The primary role of red blood cells (RBCs) is to transport oxygen to the tissues and carbon dioxide to the lungs. However, emerging evidence suggests an important role of the RBC beyond being just a passive carrier of the respiratory gases. The RBCs are of importance for redox balance and are actively involved in the regulation of vascular tone, especially during hypoxic and ischaemic conditions by the release of nitric oxide (NO) bioactivity and adenosine triphosphate.

The role of the RBC has gained further interest after recent discoveries demonstrating a markedly altered function of the cell in several pathological conditions. Such alterations include increased adhesion capability, increased formation of reactive oxygen species as well as altered protein content and enzymatic activities. Beyond signalling increased oxidative stress, the altered function of RBCs is characterized by reduced export of NO bioactivity regulated by increased arginase activity. Of further importance, the altered function of RBCs has important implications for several cardiovascular disease conditions.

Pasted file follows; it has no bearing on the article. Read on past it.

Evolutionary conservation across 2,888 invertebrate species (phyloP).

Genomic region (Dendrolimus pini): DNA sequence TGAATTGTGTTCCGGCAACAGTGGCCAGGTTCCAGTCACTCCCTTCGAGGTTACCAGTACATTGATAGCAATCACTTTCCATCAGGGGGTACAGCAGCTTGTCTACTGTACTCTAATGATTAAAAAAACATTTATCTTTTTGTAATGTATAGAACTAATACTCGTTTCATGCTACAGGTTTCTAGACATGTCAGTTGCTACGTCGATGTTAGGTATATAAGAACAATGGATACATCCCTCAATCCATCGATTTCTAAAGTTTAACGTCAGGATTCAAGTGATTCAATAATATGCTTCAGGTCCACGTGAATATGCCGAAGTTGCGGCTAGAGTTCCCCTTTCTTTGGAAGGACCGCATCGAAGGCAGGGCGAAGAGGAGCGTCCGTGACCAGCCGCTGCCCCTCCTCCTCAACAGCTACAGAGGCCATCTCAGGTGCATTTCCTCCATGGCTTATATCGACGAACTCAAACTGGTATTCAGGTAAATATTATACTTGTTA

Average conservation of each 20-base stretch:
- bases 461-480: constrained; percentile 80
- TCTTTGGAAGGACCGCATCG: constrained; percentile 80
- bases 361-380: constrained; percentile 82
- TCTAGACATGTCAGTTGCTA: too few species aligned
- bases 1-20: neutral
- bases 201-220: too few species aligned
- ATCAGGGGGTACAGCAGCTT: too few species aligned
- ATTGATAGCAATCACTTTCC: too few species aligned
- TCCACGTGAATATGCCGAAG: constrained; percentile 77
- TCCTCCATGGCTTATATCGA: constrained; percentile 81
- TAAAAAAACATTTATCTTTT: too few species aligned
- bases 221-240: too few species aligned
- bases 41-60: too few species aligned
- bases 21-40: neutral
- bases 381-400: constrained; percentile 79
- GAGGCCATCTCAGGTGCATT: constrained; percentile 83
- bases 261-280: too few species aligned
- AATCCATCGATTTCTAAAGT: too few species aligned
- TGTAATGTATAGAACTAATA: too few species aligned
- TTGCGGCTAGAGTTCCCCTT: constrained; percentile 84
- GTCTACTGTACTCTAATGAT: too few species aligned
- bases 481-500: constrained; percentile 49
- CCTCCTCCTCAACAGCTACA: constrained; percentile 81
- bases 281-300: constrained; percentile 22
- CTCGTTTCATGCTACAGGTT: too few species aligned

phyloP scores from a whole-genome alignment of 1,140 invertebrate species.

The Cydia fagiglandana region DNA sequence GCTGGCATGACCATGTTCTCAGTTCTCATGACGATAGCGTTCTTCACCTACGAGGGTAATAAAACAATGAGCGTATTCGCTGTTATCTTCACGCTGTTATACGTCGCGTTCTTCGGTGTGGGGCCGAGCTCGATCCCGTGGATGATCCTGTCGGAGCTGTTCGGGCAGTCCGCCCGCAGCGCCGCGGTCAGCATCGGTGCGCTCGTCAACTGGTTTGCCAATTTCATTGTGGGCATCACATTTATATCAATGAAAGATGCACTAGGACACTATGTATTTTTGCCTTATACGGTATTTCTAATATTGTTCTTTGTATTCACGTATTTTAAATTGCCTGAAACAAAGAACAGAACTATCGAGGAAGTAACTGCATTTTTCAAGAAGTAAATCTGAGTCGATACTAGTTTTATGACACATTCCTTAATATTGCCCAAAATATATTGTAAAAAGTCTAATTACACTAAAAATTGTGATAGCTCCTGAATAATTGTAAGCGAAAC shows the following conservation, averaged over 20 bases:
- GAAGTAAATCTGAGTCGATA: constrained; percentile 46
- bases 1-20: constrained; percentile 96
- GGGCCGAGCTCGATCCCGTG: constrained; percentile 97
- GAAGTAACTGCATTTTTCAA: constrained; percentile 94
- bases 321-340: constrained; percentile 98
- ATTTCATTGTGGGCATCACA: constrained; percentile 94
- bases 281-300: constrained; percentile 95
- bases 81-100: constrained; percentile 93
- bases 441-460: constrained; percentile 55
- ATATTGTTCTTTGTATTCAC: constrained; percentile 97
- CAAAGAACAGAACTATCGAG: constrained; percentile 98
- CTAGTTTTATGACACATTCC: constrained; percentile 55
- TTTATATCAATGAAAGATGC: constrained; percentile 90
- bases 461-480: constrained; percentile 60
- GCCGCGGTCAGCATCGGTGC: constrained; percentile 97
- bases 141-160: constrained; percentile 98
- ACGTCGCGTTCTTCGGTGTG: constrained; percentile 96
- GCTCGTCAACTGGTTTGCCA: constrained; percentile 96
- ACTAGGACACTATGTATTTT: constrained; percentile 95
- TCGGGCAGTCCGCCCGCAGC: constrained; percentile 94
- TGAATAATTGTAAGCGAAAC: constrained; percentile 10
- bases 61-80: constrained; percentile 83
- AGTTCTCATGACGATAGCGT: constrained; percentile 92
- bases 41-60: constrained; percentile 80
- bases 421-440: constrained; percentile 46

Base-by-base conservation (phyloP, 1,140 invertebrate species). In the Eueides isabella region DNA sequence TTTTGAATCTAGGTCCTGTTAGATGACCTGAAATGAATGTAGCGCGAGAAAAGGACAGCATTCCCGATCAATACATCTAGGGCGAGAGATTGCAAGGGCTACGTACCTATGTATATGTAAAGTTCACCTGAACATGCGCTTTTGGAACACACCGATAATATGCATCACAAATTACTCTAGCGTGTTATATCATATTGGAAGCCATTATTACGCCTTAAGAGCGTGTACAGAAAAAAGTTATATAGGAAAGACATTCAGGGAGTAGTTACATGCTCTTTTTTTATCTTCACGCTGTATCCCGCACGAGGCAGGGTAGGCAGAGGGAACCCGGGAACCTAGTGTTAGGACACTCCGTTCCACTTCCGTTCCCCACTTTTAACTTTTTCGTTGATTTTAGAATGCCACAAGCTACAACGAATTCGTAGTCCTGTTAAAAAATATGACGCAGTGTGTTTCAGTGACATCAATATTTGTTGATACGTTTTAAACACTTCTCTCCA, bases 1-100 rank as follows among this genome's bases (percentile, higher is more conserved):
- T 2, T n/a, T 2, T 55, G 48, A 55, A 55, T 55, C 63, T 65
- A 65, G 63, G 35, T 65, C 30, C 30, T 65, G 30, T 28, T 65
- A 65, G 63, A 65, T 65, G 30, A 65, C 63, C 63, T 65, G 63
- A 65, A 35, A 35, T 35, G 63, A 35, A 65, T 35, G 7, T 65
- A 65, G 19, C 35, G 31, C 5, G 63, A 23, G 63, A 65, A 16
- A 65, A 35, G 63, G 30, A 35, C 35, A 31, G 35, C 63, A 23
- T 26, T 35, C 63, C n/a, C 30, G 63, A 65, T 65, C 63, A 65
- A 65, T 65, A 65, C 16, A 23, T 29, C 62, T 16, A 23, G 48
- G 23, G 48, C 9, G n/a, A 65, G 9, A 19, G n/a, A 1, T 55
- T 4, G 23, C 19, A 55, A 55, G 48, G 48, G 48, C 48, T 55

RBCs have been shown to induce endothelial dysfunction and to increase cardiac injury during ischaemia-reperfusion in diabetes mellitus. Finally, this new knowledge has led to novel therapeutic possibilities to intervene against cardiovascular disease by targeting signalling in the RBC. These novel data open up an entirely new view on the underlying pathophysiological mechanisms behind the cardiovascular disease processes in diabetes mellitus mediated by the RBC.

This review highlights the current knowledge regarding the role of RBCs in cardiovascular regulation with focus on their importance for cardiovascular dysfunction in pathological conditions and therapeutic possibilities for targeting RBCs in cardiovascular disease